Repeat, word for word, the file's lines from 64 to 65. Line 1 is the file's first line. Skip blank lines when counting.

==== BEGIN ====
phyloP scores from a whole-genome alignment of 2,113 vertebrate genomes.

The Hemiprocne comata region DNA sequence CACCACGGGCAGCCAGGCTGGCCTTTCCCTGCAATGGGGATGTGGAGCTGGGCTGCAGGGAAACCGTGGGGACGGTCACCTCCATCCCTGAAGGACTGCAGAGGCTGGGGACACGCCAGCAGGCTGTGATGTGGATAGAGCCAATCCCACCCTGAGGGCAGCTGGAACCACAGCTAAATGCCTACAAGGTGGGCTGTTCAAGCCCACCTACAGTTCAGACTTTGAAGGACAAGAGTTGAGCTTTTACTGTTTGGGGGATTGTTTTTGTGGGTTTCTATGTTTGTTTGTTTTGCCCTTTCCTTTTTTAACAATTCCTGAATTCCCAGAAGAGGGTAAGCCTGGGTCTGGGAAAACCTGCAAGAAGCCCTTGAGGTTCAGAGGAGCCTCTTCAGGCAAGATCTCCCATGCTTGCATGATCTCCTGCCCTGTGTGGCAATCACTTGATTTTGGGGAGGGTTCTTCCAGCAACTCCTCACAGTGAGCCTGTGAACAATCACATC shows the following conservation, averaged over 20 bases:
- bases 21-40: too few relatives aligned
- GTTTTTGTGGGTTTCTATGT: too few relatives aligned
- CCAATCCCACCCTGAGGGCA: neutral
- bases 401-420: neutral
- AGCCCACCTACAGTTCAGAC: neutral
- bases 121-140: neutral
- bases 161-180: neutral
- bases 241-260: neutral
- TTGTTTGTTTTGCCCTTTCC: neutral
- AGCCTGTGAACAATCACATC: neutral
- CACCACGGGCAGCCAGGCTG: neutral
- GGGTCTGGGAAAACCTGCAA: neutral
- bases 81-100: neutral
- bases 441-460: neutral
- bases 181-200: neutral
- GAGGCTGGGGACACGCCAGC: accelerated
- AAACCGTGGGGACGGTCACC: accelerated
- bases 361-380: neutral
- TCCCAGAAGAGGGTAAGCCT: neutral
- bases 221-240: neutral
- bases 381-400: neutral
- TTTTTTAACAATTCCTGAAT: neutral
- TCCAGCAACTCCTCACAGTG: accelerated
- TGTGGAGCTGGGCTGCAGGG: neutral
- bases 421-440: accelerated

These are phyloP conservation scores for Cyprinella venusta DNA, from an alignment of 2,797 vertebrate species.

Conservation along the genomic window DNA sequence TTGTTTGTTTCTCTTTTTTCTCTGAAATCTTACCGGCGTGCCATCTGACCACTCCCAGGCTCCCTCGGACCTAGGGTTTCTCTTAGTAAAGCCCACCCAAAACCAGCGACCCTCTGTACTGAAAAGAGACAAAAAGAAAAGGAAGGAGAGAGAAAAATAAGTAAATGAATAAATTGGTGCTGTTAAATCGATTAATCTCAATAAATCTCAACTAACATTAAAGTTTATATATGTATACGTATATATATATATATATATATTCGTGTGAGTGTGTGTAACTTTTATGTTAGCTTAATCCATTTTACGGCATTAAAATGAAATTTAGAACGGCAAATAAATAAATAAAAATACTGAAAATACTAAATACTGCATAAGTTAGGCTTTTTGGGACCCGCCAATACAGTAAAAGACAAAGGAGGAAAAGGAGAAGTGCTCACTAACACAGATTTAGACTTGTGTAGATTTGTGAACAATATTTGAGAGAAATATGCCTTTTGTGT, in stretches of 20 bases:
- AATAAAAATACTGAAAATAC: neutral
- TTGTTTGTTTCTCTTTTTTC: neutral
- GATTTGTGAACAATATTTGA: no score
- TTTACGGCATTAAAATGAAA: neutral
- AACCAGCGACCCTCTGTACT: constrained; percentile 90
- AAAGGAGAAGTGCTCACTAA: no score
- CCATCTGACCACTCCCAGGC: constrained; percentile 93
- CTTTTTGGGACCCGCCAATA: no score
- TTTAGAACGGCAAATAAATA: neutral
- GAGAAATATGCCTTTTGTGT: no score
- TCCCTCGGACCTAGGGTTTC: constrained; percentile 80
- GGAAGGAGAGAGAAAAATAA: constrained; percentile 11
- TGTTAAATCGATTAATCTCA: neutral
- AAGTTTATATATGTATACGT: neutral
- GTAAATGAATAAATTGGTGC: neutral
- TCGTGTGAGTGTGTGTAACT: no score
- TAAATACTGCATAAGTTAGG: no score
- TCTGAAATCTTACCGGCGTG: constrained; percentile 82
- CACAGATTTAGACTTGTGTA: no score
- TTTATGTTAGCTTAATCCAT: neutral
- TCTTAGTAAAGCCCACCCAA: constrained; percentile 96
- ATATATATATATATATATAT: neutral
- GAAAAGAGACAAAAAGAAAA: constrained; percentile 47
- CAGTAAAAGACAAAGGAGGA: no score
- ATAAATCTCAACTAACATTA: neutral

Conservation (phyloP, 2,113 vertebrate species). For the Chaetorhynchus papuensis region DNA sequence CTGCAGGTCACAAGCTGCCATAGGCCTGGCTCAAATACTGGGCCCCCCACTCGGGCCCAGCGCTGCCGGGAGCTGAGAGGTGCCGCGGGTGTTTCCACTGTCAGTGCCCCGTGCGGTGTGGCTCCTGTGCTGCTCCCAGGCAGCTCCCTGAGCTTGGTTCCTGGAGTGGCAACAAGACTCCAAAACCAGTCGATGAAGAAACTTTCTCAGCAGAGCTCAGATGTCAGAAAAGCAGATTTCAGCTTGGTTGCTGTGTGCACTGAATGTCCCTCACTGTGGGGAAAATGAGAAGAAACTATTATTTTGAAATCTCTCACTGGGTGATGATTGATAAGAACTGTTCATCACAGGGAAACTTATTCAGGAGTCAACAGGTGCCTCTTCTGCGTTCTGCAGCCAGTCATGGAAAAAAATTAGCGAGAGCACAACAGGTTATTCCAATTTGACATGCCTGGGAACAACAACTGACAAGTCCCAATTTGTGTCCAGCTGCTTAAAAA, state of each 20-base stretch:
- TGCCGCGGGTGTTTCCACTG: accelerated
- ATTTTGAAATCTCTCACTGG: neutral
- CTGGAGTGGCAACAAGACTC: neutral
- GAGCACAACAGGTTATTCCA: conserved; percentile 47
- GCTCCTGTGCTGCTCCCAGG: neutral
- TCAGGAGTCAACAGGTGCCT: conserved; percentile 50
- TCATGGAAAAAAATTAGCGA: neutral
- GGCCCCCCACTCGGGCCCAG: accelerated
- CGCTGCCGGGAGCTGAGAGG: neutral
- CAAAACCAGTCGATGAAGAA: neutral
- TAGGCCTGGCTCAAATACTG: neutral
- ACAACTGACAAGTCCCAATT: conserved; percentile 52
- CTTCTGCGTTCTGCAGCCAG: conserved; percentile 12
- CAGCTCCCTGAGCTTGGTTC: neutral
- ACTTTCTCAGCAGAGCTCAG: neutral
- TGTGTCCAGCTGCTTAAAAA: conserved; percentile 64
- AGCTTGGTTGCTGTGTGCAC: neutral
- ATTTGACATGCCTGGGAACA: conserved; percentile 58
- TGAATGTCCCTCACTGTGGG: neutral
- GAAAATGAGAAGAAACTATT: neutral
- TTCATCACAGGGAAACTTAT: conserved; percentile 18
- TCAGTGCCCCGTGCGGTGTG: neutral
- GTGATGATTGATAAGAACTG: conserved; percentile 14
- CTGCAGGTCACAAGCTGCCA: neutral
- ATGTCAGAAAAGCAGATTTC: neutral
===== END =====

- CGCTGCCGGGAGCTGAGAGG: neutral
- CAAAACCAGTCGATGAAGAA: neutral